Seven times to forgive the same person! Peter thinks that’s a lot and we probably do, too. (Haven’t they figured out by now how to stop hurting me?) But if God has forgiven us our “debts,” as Jesus’ parable shows, we are to forgive others their debts. Though this is 12 chapters removed from the Lord’s Prayer of Matthew 6, I can’t help but wonder if this isn’t some sort of extended riffing on “forgive us our debts, as we forgive our debtors.”

Both this parable and the Lord’s Prayer conclude with fairly stern words. Here’s Matthew 18:

34 In anger his master handed him over to the jailers to be tortured, until he should pay back all he owed.

35 This is how my heavenly Father will treat each of you unless you forgive your brother or sister from your heart.

Here’s the conclusion Matthew has Jesus making from the Lord’s Prayer in Matthew 6:

14 For if you forgive other people when they sin against you, your heavenly Father will also forgive you. 15 But if you do not forgive others their sins, your Father will not forgive your sins.

I don’t know whether Bonhoeffer did this deliberately or not, but I’m struck that in his sermon on Matthew 18, he adopts a similarly direct tone. He begins invitingly enough:

Right here at the beginning of this sermon, let us quietly and honestly ask whether we know anyone from our own circle of friends and family whom we have not forgiven for some wrong that person might have done us; a person from whom we once separated ourselves in anger—perhaps not even in open anger, but in quiet bitterness, thinking: I cannot stand it any longer; I can no longer have anything to do with this person.

I wish I could have been there. Because I really want to know how long he paused before he preached next:

Or are we really so inattentive that we say we do not know anyone like this? Are we so indifferent to other people that we do not even know whether we are living in peace or at odds with them? Whether one after another may not someday stand up and accuse us, saying: You separated yourself from me in discord—you could not tolerate me—you broke off fellowship with me—you found me unsympathetic and turned away from me—I once did you wrong, and you left me alone—I once wounded your honor, and you broke with me—and I could not find you again—I often looked for you, but you avoided me—and we never spoke frankly with each other again, but I wanted nothing more from you than your forgiveness, and yet you were never able to forgive me. Here I am now, and I am accusing you—do you still even know me?—Whether or not in that particular hour names will come back to us that we hardly recognize anymore— many, many wounded, rejected, poor souls whose sin we did not forgive. And among these people perhaps even a good friend, a brother or a sister, one of our parents?

Ahem. It’s getting awfully dusty in here! you can hear Bonhoeffer’s seminarians say.

From here Bonhoeffer unpacks the rest of the passage. We are to identify with the “roguish slave” of Jesus’ parable, he says. We can see other people’s sins, but we are blind to our own.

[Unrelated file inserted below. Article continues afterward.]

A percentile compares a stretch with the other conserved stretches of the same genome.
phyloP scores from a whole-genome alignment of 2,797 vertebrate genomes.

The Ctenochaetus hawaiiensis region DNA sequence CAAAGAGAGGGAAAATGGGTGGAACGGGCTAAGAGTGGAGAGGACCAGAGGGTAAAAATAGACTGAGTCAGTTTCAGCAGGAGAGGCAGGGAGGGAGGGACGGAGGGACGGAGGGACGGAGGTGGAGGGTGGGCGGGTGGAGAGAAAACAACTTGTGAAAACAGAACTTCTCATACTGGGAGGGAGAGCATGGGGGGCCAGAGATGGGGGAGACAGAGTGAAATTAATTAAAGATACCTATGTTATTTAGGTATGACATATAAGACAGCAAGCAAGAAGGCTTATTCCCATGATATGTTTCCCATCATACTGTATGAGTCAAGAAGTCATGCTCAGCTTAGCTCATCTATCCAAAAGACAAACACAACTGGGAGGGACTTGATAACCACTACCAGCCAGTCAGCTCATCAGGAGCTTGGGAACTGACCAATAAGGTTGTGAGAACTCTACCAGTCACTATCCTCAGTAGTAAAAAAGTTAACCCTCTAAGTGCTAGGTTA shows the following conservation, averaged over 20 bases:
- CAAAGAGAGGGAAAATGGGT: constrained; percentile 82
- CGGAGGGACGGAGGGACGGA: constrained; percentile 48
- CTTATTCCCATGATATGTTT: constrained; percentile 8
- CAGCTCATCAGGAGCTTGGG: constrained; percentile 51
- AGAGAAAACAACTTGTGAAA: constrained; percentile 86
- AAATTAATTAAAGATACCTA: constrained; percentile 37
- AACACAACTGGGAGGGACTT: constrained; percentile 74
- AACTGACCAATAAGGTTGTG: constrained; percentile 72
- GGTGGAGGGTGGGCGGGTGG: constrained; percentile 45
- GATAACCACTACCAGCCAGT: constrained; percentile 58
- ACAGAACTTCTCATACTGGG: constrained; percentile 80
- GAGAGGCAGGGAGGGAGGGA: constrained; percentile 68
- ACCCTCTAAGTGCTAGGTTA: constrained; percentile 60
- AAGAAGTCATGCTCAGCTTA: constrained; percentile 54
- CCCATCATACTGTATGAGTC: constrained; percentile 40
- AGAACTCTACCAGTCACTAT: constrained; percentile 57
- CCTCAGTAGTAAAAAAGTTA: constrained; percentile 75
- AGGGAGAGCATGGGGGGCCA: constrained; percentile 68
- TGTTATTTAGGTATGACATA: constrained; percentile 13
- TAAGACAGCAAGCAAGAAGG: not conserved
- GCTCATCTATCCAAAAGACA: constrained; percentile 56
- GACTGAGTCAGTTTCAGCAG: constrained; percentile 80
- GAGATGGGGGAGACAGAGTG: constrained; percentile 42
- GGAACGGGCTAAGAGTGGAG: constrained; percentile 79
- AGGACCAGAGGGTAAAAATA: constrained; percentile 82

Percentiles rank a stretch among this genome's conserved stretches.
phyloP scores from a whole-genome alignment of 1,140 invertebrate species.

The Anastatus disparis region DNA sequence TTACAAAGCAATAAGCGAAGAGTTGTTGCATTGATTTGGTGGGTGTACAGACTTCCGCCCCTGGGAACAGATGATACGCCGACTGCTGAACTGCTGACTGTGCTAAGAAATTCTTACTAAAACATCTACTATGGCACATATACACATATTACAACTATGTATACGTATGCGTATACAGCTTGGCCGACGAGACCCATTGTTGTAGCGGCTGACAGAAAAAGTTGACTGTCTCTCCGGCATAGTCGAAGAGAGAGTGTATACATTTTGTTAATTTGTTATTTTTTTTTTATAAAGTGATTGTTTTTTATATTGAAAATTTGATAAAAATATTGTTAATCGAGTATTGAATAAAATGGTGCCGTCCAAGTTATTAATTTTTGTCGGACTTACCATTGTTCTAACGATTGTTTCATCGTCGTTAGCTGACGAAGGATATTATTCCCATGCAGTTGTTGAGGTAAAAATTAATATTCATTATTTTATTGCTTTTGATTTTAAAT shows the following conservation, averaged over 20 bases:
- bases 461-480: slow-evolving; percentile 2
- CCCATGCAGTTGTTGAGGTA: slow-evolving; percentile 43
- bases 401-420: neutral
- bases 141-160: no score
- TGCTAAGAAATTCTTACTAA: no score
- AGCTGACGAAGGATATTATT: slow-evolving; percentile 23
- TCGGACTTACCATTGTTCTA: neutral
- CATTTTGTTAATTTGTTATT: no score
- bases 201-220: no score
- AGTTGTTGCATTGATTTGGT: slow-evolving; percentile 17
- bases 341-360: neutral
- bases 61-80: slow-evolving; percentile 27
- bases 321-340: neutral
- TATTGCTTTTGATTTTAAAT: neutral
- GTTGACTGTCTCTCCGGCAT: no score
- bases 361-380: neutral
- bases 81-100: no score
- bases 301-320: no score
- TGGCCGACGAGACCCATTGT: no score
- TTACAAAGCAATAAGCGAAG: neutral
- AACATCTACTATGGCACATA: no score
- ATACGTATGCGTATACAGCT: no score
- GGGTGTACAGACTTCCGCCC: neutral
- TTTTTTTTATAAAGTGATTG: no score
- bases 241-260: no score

What hope do we have, then?

Here is a single sentence (at least in its English translation) in the sermon’s final paragraph. Its length would probably lead my erstwhile preaching professor to several uses of the proverbial red pen, but do read it slowly:

My dear friends, those who have experienced what it means for God to lift us up out of a great sin and to forgive us, those to whom God has in such an hour sent another brother or sister to whom we might then confess our sin, whoever knows how a sinner resists such help because the sinner simply does not want to be helped, and whoever nonetheless has experienced how a brother or sister genuinely can release us from our sin in God’s name and in prayer—that person will surely lose all inclination to judge or to hold grudges and will instead want but one thing: to help bear the distress of others, to serve, to help, to forgive—without measure, without qualification, without end—such a one can no longer hate sinful brothers and sisters, but will instead want only to love him all the more and to forgive them for everything, everything.

May God lead us, who have been forgiven so much, to be merciful toward others.

Tuesdays in Lent with Bonhoeffer

Three Lenten companions
Three Lenten companions

I’m late to the Bonhoeffer party, but now I see what everyone’s been talking about. What a guy. I’ve had his Discipleship before me as I’ve worked my way through the Sermon on the Mount (see here). I interacted with his thought at greater length here, wondering how he might read “turn the other cheek” in light of Russia’s occupation of Ukraine.

Fortress Press has sent me the above three volumes for review at Words on the Word. I will review them, in due time, but I’m posting now to say: on Tuesdays during Lent I’ll post something Bonhoeffer-related. It may be as short as a quotation, or it may be as long as a mini-essay in which I interact with some facet of his life or writing.

Tuesdays are my day off, so while Bonhoeffer has very much been informing my preaching on Matthew so far, what I post here in coming weeks will not necessarily relate to (my) preaching. One of his books I’ll interact with is his Collected Sermons, however.

If you scroll back up to the top of this post, to the right, just under the search bar, is a subscribe option you can select to receive notifications of new posts. Just type in your email address (it won’t get shared elsewhere) and then click Subscribe/Follow. You can also follow Words on the Word via Facebook here.

I’m looking forward to interacting with more Bonhoeffer in the coming weeks. Check back again tomorrow for the first Tuesday in Lent with Bonhoeffer.

UPDATE: Here is the first post, on Bonhoeffer on forgiveness.